In This Episode:
Dr. K responds to a reader’s question on assessing the safety of an older parent who has become paranoid and has started behaving differently. She covers:
- Why delusions, hallucinations, and paranoid behavior are so common in older adults
- The six “Ds” that cause paranoia and other forms of late-life psychosis
- Why a medical evaluation to identify the causes of psychosis is so important
- How to check on “levels of decline” and safety, using the Checking Older Parents Quick Start Guide
- How to tell your parent’s doctor about the problems, even if your parent doesn’t want you to be involved
- The best sources of useful advice and information, if you are concerned about a parent with signs of late-life psychosis
- Tips on discussing these issues with a resistant parent
6 Causes of Paranoia in Aging & What to Do
- Late-Life Psychosis: Diagnosis and Treatment
- 10 Things to Know About Delirium
- 4 Types of Brain-Slowing Medication to Avoid if You’re Worried About Memory
- Checking Older Parents Quick Start Guide
- Health Information Privacy (HIPAA)
- Caregiving forum at AgingCare.com
- Circles at Daughterhood.org
- 4 Things to Do When Your Parents Are Resisting Help
Please post any follow-up questions below! If there are enough questions, Dr. K will address them in a follow-up episode.
Thankyou Dr Kernisan,
I found your podcast extremely helpful and informative. I will be subscribing.
As I live in Australia, I was wondering if you could recommend the best Australian websites or sources, that might provide similar information to yours?
Nicole Didyk, MD says
I’m so glad to hear that you’re a subscriber! Welcome!
I’m a Canadian Geriatrician myself, and you’re correct that there are many resources that are geographically specific.
Taking a quick look, this site seems to have some helpful resources – the Australian Healthy Ageing Organisation. If I find other helpful links, I will post them in this comment section.
Otherwise, maybe we need to recruit an Australian Geriatrician to our team!
My 86 year old mom thinks family members are bugging her phone to listen to her conversations and also calling at all times of the night. She has accused my partner and children as well as my brother’s family. She recently accused me of knowing who is doing it. She has changed her phone number numerous times and only a few people have her phone number. She has always been paranoid but this has become her obsession. She lives independently since my dad died. She does not understand how a cell phone works and is suspicious of random or wrong number dials or of spam calls and thinks someone in my family is trying to harass her. She recently targeted a distant relative who came to my house for a visit. She appears rational most of the time but will not accept any reasonable explanations about anything. My frustration level is through the roof but I feel horrible because I know her paranoia is tormenting her. She refuses to see a doctor and believes my siblings and I are trying to have her committed, which we are not. I am so beaten down by this situation that I avoid conversations and our relationship is suffering. I want to help her but the there is little left to discuss and we rarely enjoy each other. It’s heartbreaking to see her like this and each time I think we’re past it she comes up with another accusation. She refuses to socialize with others.. She spends nearly all of her time alone and lets bygones fester and seems angry all the time. I feel like I’ve tried all of the suggestions and in fact when we approached her doctor the results were disastrous. It took a long time to mend the relationship.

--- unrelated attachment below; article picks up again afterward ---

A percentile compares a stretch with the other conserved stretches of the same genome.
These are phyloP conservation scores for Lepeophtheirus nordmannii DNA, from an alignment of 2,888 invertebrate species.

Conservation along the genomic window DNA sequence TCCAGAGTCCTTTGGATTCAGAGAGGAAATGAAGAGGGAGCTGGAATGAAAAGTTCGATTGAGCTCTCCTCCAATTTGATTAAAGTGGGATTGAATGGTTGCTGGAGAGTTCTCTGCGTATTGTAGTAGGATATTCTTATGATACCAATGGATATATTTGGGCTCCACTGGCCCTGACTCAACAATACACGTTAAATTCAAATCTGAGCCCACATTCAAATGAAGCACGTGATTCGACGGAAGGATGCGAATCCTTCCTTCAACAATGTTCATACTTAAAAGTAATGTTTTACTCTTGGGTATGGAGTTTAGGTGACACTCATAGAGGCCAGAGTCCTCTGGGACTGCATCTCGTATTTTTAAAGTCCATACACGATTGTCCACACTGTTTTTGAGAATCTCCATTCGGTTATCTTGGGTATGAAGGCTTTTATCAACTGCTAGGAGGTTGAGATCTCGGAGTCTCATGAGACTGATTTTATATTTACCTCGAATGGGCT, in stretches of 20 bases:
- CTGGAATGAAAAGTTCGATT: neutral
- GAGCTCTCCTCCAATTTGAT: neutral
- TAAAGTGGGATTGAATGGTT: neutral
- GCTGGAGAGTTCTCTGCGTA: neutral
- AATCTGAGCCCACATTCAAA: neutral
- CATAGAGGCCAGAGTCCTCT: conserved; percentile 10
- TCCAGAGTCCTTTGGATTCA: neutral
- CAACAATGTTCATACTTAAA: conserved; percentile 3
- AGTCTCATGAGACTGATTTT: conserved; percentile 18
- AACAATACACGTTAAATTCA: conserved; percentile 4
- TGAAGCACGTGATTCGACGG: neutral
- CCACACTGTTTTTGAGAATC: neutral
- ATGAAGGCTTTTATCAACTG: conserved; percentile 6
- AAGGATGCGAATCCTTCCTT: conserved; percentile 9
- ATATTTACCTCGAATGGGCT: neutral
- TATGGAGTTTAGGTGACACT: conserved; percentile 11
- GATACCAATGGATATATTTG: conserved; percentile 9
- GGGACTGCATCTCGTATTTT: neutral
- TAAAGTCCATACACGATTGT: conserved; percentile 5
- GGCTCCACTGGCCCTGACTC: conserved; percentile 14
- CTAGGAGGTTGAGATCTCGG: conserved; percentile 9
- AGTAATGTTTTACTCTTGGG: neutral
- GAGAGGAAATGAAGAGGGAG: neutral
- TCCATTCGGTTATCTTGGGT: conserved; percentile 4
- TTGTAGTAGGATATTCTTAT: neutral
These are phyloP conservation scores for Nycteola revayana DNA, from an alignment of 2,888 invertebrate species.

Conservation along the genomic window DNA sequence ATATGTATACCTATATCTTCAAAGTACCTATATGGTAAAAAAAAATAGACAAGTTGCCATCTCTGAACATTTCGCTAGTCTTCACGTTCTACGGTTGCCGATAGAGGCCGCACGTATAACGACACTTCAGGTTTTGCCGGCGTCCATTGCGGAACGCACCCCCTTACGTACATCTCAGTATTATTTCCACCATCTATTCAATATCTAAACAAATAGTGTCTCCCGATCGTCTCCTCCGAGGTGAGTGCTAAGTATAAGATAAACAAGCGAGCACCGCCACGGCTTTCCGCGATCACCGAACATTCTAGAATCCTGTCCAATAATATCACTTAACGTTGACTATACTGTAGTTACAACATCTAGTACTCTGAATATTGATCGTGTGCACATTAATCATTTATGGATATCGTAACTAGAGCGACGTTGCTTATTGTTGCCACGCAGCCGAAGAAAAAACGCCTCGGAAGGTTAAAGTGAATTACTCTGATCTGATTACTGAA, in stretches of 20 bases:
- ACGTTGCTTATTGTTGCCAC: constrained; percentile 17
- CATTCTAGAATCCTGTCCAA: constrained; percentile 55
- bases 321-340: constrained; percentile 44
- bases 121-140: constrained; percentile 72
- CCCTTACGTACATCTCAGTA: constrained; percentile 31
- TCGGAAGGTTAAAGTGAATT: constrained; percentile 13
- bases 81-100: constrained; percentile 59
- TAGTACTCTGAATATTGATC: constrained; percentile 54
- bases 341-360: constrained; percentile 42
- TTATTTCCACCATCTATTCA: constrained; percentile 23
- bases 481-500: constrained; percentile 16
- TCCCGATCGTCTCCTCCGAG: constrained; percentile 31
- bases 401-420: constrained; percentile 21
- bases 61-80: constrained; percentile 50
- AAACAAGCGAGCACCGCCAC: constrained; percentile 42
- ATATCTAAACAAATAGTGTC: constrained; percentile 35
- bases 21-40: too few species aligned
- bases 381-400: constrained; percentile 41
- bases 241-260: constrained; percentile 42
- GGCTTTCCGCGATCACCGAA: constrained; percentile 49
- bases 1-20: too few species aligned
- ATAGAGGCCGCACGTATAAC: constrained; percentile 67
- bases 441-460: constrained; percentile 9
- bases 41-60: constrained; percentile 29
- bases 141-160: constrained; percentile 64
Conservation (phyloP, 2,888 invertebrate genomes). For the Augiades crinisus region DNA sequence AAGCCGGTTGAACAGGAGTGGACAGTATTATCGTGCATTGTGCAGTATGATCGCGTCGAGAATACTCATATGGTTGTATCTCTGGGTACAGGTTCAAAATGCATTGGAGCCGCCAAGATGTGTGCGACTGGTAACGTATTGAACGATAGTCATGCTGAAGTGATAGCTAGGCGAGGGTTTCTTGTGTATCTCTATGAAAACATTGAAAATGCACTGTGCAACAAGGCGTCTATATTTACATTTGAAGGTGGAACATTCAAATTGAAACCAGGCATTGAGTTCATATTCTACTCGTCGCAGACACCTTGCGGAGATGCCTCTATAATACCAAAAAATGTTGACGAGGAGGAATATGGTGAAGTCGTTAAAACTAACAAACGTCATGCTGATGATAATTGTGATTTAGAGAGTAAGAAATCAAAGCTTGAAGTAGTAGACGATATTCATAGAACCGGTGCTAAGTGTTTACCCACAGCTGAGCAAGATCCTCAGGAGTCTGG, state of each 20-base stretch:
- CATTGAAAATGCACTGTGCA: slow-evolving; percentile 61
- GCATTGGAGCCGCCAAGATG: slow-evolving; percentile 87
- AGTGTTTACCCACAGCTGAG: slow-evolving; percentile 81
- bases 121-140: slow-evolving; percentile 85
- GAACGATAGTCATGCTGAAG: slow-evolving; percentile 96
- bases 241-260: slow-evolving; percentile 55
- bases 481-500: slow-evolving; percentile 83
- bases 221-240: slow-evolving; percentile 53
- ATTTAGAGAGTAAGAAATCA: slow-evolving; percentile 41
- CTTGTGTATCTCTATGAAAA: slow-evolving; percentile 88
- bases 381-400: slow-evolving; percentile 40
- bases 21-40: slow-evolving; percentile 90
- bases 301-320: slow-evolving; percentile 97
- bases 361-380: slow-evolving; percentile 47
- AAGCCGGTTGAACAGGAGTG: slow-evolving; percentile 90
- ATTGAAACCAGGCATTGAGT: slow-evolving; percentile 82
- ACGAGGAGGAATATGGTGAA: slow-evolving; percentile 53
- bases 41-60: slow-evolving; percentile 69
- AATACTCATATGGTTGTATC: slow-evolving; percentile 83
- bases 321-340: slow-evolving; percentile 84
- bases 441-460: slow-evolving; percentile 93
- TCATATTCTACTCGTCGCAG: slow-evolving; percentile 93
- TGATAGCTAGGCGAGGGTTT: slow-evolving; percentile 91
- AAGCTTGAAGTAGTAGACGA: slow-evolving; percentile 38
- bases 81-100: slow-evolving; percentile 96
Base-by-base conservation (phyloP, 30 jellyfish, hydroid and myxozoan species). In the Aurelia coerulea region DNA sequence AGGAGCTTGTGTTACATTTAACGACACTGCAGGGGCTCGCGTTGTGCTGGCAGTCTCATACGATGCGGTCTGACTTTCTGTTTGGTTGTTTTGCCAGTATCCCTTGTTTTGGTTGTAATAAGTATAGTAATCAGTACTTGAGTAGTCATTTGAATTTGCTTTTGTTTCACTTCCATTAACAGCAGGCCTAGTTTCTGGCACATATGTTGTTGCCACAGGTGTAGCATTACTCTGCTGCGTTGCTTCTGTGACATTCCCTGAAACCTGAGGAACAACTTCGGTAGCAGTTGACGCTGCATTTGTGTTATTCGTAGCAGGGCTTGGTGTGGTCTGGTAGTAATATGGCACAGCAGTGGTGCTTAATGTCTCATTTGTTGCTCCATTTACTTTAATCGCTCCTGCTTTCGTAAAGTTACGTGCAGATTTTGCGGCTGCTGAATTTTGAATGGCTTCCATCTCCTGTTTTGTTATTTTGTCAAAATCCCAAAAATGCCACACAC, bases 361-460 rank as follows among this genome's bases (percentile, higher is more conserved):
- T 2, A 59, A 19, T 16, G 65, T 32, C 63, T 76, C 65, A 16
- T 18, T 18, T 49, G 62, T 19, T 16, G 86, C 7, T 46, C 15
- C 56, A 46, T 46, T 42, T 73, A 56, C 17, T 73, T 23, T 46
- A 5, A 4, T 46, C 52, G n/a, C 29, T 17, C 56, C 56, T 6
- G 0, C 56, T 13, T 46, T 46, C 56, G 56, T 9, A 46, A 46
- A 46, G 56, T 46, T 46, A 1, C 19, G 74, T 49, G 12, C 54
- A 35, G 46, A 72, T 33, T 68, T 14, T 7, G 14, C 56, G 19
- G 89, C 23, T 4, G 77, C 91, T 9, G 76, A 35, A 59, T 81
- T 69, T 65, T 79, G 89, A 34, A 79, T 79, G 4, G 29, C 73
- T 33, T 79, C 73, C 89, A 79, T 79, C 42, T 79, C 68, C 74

Leslie Kernisan, MD MPH says
So sorry to hear of your situation, it sounds very difficult and indeed very stressful.
Well, what you are describing does not sound normal and should be medically evaluated, but of course it’s often extremely hard to get a very paranoid person evaluated. Some situations have no easy answer. And often it requires a combination of trying and waiting until finally some kind of crisis or turning point occurs, and then it’s possible to help the person. This can be very stressful for family.
Since helping aging parents is often so challenging, we are launching a special membership community. You can learn more here.